- UWP’s Public Policy Priorities 2019-2020
- UWP’s Public Policy Priorities Brochure 2019-2020
- UWP Advocacy Toolkit
- UWP Standard Advocacy Language
Fiscal Year 2019-2020 Budget Updates
Parent Pathways Receives Funding in Budget
One program that will receive funding from the signed 2019-2020 FY budget is the Parent Pathways initiative the Dept. of Human Services and Dept. of Education is implementing. The initiative will receive $2.5 million, half of what Gov. Wolf originally proposed in his February budget.
The Parent Pathways initiative is a model to support access to post-secondary education and training for single parents. The initiative is modeled after a successfully implemented program at Misericordia University helping single mothers earn college degrees and care for their children. Specifically, the departments are proposing investments in holistic models that get to the heart and needs of parents and children together. In order to implement this initiative, the departments are working to leverage partnerships to offer sustainable solutions to the many barriers single parents face when trying to afford post-secondary and career training.
UWP and many of our United Way members have been engaged in this work over the past several months and we will continue to work with the departments throughout their implementation process. We will update members as needed and also encourage you to visit the Parent Pathways update page here for further updates from the departments.
PA General Assistance Will End August 1st
The 2019-2020 FY Budget did not include funding for PA’s General Assistance (GA) cash assistance program, which was recently reinstated through a court ruling. Last week, the Dept. of Human Services issued a notice indicating the effective date would be August 1, 2019, with no payments being issues after July 31, 2019. While those individuals who were eligible for GA will be losing their cash assistance, they are still eligible for other state or federal assistance programs, such as Medicaid or SNAP. DHS anticipates this will impact approximately 11,000 individuals. More demand will be placed on nonprofits for those individuals and DHS is actively working to secure access to resources for those impacted. The Dept. has reached out to UWP and PA 2-1-1 to discuss a potential partnership to direct affected households to contact 2-1-1 for additional resources. Please be on the lookout for more information about this partnership in the coming days. If you have any questions, please contact Maggie.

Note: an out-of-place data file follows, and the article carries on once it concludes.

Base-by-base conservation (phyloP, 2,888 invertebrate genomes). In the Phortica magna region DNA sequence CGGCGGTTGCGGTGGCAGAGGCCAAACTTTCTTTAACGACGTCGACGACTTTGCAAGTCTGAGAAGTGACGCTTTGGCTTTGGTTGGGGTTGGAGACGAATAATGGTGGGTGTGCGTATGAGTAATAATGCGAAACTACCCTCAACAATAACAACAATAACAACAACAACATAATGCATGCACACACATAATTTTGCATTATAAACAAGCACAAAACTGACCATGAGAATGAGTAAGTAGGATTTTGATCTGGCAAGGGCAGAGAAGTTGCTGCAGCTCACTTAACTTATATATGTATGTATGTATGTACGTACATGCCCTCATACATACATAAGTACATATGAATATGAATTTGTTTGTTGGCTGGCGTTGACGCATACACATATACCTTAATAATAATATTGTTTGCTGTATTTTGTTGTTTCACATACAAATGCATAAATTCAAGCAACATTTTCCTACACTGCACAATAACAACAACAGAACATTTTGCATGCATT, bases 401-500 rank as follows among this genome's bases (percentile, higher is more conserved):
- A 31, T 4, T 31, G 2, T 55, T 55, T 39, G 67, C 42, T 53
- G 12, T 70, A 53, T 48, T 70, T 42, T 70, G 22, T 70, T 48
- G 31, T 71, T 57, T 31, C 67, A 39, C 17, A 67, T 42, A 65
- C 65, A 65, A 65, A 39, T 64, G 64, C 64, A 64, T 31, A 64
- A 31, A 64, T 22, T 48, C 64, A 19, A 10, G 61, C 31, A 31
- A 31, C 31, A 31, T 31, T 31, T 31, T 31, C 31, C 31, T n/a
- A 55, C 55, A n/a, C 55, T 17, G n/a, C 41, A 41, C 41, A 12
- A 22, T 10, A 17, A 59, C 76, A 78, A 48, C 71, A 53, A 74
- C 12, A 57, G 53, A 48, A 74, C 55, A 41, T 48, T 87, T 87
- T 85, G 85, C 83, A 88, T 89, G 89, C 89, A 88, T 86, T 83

PA Signs State Health Exchange into Law
Governor Wolf signed House Bill 3 into law last week, which would create a state-based health insurance exchange. This piece of legislation is meant to increase access to health care and make health exchange coverage more affordable. The cost to the Commonwealth will be approximately $30 million to build a state health exchange, saving taxpayers approximately $70 million in the current fees charged for operating on Healthcare.org exchange. This savings will be used to establish a reinsurance pool to cover “outlier claims” that normally cause premiums to increase. You can read Gov. Wolf’s press release here.
Policy Updates from UWW
August Resources: Site Visits and In-District Meetings
Members of Congress are back in the district during the July and August Recesses, please consider meeting with your local Congressional member. You can use these guides to help with your scheduling. The “2019 Recess Toolkit” provides guidance on requesting and organizing meetings with federal elected officials, and can be used all year long. The “Policy Priorities for Q3 Recesses” document provides templates and sample content for the most pertinent network federal public policy priorities, now through September.
Additionally, please see this webinar recording “Stay-cation Advocacy: Strategies for Engaging Your Members of Congress from Your Own Backyard” hosted by United Way Worldwide and the Congressional Management Foundation.
Lastly, please let UWW know about your in-district engagements! It helps them inform the national strategy, and to support your efforts at home.
Robert Wood Johnson Foundation: Early Childhood Briefs